The Passing starts off as a slow-burn thriller, but that classification gives way after 60 minutes have gone by, leaving the viewer thinking, “shit, is this really all there is?”
Yeah — that’s pretty much all there is to The Passing. The film has some interesting points it attempts to make about troubled family relationships, but never gets around to fully telling those stories. And I tried to make excuses for this film because, hey, I’m just as much of a fan of quiet horror movies that build to a climax as the next moviegoer. Most audiences don’t need gore to stay entertained, or require a deeply unsettling cinematic atmosphere to pull them along while waiting for a film’s “reveal.” But they do need characters who are interesting…
The Passing is modest in its scope. It follows the happenings between three people on a small Welsh farm. Stanley owns a homestead where he leads a monotonous life. He trudges through each day in the same manner. One day, he allows himself to be pulled out of his fortress of solitude when he hears a blaring car horn. Stanley ventures into the woods and finds a car submerged in a river. The couple in the crash, Sara and Iwan, appear to have just been out on a drive when their fate changed from favorable to poor, but as we all know, no one who appears on screen in movies is ever just “as they seem.” After Stanley recovers Sara from the car, he takes the couple back to his homestead (with no phone or working car) to nurse them back to health (and allow Iwan to work on his busted car).
Sara and Iwan manage to remain as mysterious as Stanley throughout the first part of the film. Everyone keeps tight lipped about who they are and where they came from. We get dribs and drabs of what the couple is all about. A “we can’t go back there” here and a “we could just start over on this farm, it has all we need” there. And I suppose that’s to show the audience that Iwan and Sara are in desperate need of change. Perhaps that’s why the couple is so willing to put aside their host’s strange demeanor. (I don’t know about you, but when a man I barely know gives me his mother’s necklace, I tend to say no and run for the hills. But Sara and Iwan? Not so much.)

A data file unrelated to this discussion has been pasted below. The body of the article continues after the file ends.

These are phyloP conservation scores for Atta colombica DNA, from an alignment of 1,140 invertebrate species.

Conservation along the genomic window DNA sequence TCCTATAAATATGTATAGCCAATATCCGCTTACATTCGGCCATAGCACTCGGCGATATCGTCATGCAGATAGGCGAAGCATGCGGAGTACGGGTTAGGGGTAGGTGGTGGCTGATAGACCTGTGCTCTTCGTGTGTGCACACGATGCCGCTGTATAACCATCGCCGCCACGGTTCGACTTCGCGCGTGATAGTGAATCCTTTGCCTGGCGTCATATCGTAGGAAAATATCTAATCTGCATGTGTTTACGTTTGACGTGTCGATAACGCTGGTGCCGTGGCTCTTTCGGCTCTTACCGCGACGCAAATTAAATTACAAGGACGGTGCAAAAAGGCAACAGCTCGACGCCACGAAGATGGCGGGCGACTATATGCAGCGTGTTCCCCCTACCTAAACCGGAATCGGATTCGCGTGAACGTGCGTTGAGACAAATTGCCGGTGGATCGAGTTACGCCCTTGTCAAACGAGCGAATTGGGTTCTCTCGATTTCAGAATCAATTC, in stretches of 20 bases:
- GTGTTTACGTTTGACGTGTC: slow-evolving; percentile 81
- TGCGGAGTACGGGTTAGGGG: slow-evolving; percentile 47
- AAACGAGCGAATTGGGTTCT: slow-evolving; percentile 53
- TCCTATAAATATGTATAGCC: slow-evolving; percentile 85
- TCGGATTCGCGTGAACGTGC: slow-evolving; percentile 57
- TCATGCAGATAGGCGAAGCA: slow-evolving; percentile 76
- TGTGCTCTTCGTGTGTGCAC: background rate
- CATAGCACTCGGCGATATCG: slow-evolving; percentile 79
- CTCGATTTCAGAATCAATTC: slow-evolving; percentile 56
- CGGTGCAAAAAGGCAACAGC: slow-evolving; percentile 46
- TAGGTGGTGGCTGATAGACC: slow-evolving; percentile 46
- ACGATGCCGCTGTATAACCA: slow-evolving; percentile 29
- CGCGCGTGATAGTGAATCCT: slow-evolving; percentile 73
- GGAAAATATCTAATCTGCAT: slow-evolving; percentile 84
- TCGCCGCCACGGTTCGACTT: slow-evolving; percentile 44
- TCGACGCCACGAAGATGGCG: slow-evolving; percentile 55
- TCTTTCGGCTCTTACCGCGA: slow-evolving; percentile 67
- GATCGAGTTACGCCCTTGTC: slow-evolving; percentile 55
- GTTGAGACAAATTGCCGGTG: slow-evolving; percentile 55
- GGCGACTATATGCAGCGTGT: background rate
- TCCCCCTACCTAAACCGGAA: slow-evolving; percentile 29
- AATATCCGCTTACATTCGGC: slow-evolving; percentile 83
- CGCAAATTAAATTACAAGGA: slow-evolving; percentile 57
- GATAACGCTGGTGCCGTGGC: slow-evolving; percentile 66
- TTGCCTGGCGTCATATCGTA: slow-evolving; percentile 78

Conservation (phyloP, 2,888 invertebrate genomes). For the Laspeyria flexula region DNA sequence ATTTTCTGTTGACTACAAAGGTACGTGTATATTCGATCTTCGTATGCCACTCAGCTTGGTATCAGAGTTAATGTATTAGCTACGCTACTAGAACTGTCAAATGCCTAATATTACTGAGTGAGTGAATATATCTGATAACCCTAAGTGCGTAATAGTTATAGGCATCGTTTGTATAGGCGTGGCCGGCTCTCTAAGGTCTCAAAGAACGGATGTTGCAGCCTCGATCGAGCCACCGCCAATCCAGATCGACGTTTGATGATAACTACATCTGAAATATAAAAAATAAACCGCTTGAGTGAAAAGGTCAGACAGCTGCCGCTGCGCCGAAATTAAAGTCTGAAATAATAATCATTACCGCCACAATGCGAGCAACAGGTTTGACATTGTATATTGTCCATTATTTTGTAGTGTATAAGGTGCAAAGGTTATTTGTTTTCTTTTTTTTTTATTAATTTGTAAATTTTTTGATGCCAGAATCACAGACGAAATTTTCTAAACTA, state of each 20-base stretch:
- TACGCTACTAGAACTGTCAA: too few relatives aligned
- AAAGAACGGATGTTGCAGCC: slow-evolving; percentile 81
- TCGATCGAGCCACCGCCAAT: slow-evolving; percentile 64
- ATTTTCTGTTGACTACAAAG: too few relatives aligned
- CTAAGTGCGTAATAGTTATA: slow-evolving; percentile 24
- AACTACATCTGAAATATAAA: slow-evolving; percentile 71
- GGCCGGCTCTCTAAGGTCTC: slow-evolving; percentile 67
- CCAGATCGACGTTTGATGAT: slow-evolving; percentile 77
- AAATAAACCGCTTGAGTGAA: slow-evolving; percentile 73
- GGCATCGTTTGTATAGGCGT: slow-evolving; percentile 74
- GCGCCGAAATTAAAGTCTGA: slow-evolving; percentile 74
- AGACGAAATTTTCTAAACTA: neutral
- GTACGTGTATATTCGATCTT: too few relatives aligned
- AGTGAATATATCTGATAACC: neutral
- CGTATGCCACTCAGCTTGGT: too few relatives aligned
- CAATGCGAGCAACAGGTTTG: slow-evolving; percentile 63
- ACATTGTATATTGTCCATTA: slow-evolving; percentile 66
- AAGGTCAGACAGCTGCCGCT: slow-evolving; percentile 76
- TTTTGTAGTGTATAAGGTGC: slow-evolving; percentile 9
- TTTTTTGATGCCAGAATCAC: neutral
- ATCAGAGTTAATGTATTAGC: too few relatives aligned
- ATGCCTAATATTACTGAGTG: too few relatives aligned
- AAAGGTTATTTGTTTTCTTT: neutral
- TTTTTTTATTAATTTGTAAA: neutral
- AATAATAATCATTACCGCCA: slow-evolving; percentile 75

After the three characters begin to get to know each other, we start to see some cracks in Iwan and Sara’s relationship. Iwan is incredibly jealous of Sara’s innocent interactions with Stanley. And although Stanley does give off a creepy vibe by spying on the couple at inappropriate times (and he goes through their things), he’s basically harmless.
The tension between the couple leads the audience to wonder how any woman in her right mind would put up with this much of her partner’s immature bullshit. But there’s an undercurrent to their relationship that leaves the watcher wondering if the couple is playing some elaborate sexual game.
The film’s story holds steady while Sara and Iwan’s relationship becomes more rocky because of her growing interest in Stanley’s back-story (and her increasing number of crash flashbacks during sex), but the plot never goes anywhere. It just focuses on the unraveling of unhealthy relationships until the film’s conclusion, which literally comes out of nowhere, and then, abruptly ends. While the last five minutes of this film are dedicated to explaining what could be construed as a supernatural back-story, it’s fueled by an all-too-common human drama that’s played out to be shocking when in reality, it should be depicted as sad.
Admittedly, I was not a fan of this film. (Could you tell?) I was too hung up with how Sara was treated throughout the movie. The character is basically a victim who has no “say” about anything. I also was annoyed that the story only seemed to be propelled when Sara was put in harm’s way. Throughout the movie, the two men call all the shots, leaving Sara to emote and fend for herself. It’s this cruel pressure that forces Sara to “come into her own” in a strange, not well explained, way.
But… If a viewer can but this problematic character’s storyline aside, some could find some enjoyment out of watching this film. The Passing’s atmosphere is beautiful and helps sell the film’s story of sadness, loss, and being alone.
THE PASSING is directed by Gareth Bryn and stars Mark Lewis Jones, Dyfan Dwyfor and Annes Elwy.
Categories: Fantastic Fest